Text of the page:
Most food trucks are what Josh Romaker refers to wryly as "cake decorating."
"You go down to the food truck scene, there’ll be a whole street just lined with food trucks, and the only thing that separates it from the next one is the graphics or the stickers on the side of it. I kinda sometimes joke around and call that cake decorating," Romaker said. "You know, anybody can put stickers on a truck."
Romaker is the founder of Caged Crow Fabrication, a company that builds custom food carts where the goal is to go a lot farther than stickers every time.
"Everything we do is from the frame up," Romaker said. "And I guess you could say we specialize in themed carts. If somebody wants it to look like a pirate ship, let’s say, with a kitchen inside, we’ll build it."
Some recent commissions include a catering van with a fully retractable roof, a 1972 Winnebago trailer being converted into a mobile retail boutique, and a hot rod-themed school bus kitchen and dining area.
Romaker wasn’t always in this niche line of work, and he actually got into it by accident. Caged Crow used to be a standard welding and metal fabrications shop. One day, a customer asked them to build a small food concession trailer. The shop got some media attention, and since then, business has been steady. The shop completes about one order every six weeks, Romaker said.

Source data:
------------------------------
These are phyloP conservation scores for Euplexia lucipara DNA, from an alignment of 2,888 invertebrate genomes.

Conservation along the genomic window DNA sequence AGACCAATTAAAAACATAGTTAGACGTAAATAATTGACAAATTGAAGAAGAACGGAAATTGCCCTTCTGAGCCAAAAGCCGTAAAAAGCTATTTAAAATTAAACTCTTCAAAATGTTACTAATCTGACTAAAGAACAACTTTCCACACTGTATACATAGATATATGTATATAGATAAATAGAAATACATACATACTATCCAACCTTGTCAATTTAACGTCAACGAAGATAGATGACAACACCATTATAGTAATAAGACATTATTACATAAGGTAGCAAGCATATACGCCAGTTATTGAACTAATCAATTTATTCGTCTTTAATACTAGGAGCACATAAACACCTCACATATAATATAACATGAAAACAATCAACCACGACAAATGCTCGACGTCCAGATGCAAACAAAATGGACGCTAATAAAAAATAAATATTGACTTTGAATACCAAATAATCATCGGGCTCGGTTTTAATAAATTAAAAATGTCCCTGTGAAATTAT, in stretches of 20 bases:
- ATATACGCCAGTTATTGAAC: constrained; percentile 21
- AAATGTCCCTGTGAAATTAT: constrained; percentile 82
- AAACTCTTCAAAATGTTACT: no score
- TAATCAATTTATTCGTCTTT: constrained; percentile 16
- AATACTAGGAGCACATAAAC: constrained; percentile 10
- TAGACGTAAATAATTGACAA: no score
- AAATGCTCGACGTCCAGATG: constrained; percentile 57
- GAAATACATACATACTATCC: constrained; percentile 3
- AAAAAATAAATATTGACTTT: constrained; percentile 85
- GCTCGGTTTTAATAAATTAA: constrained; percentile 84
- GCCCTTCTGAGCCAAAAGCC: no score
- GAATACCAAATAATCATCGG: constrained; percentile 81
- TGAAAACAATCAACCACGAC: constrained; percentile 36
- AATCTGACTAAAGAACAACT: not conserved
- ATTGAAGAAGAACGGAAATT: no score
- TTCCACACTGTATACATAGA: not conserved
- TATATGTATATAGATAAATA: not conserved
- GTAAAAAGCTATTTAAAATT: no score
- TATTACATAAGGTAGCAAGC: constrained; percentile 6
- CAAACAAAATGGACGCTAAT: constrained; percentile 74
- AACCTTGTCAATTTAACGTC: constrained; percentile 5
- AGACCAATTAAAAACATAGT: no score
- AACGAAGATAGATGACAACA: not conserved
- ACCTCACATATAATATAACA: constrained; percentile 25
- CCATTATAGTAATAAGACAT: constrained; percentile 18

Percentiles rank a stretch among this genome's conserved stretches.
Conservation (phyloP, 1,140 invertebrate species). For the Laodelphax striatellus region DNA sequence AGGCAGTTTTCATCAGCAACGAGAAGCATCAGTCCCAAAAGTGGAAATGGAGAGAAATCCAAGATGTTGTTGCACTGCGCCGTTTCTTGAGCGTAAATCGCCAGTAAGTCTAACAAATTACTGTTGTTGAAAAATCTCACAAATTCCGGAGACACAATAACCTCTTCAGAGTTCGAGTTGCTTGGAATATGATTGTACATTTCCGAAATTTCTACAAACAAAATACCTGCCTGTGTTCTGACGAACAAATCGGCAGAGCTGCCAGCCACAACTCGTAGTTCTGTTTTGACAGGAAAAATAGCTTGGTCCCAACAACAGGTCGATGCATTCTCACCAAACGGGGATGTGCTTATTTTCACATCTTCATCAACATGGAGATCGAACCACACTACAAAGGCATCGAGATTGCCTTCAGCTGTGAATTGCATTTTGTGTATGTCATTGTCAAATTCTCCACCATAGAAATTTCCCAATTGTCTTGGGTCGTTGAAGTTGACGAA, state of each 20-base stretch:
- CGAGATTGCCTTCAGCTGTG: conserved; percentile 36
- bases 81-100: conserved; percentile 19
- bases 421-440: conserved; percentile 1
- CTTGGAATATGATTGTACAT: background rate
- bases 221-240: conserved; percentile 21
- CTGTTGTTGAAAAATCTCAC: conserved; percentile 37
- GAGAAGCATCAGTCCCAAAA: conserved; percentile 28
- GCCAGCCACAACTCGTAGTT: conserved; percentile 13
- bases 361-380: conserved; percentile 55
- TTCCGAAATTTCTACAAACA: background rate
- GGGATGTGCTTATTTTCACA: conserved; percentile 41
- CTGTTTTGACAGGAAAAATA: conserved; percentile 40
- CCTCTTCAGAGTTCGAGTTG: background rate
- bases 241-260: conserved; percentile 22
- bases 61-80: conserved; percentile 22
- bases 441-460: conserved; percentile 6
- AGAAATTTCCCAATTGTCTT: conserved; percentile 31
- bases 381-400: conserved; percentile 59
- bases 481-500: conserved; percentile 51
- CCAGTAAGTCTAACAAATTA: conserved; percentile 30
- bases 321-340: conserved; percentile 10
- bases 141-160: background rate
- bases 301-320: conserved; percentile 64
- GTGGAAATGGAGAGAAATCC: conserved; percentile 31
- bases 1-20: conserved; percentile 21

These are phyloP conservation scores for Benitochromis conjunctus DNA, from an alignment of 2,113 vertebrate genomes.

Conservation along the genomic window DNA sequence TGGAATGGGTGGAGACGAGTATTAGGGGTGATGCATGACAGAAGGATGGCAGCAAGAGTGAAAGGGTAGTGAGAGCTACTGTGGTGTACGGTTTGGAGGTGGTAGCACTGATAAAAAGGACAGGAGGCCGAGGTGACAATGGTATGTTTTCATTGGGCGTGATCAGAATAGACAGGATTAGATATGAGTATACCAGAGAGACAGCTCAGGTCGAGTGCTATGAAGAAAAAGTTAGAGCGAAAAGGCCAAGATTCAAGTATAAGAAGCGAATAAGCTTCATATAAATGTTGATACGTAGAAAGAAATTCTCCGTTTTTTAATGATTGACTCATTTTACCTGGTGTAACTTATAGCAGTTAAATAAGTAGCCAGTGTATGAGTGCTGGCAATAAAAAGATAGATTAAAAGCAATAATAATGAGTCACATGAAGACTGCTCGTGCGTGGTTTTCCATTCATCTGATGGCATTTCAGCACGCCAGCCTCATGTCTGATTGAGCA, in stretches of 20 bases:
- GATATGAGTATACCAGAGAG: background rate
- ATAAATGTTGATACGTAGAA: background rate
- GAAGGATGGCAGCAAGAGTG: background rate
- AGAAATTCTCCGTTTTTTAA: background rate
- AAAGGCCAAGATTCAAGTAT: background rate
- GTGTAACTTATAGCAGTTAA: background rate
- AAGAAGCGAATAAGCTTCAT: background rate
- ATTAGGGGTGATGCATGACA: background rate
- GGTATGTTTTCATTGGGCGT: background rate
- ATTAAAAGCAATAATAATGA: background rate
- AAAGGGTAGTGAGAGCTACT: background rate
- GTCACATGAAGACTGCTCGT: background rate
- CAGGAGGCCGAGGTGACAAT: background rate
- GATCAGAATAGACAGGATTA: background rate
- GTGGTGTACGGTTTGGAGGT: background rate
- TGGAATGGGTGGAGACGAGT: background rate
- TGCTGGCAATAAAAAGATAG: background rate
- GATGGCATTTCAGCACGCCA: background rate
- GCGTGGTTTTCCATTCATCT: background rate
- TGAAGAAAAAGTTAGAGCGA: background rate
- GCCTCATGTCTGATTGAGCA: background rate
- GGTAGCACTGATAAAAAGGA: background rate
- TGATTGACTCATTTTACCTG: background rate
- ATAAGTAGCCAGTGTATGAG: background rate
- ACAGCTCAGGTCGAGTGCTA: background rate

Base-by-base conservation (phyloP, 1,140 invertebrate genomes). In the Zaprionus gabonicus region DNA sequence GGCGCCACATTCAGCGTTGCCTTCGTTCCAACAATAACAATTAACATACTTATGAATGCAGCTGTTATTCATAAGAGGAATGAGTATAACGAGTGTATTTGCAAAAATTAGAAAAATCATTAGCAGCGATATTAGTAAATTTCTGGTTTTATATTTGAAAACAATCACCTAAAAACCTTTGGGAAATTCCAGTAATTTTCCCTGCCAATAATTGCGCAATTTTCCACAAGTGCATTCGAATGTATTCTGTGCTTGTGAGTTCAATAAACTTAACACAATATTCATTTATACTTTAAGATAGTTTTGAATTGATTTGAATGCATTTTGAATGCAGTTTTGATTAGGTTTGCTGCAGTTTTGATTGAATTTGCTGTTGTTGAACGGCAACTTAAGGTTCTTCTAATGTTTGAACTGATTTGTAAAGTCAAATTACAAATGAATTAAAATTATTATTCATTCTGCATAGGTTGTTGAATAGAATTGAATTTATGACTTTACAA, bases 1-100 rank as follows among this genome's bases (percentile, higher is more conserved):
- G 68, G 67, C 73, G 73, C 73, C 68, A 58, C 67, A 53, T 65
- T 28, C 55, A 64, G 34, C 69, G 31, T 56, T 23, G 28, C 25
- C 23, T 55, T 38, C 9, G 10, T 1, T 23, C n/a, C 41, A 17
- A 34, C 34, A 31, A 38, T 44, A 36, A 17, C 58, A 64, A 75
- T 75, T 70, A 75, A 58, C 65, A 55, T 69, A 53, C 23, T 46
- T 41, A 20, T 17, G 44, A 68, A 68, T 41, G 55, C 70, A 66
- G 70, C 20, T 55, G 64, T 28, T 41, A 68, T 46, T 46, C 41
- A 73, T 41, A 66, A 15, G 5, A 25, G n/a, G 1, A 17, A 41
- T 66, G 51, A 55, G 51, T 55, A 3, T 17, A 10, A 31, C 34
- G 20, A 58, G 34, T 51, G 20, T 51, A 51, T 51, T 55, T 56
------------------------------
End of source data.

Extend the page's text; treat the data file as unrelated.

Caged Crow really got its start with the Madison food truck scene, though Romaker is based in St. Germain now — his family moved there to a family cabin after a house fire in Madison.
"We really started in Madison. We have, I think, 10 or 11 food carts downtown Madison that we’ve built," he said. "So if it wasn’t for Madison’s food cart scene, we wouldn’t be here today."
Now, the company gets most of its business outside of Wisconsin, across the country and even some internationally, as well.
Romaker enjoys the challenge of making people’s ideas a reality.
"You’re constantly learning. This business is nothing but problem solving. You’re building a full kitchen to roll down the road," he said. "In a standard commercial kitchen at a restaurant, everything’s just stationary. You don’t have to hold equipment down, or all of that mess. So you’re constantly thinking of clever ways how to make things safer and better. And each one that we build, we learn more and more."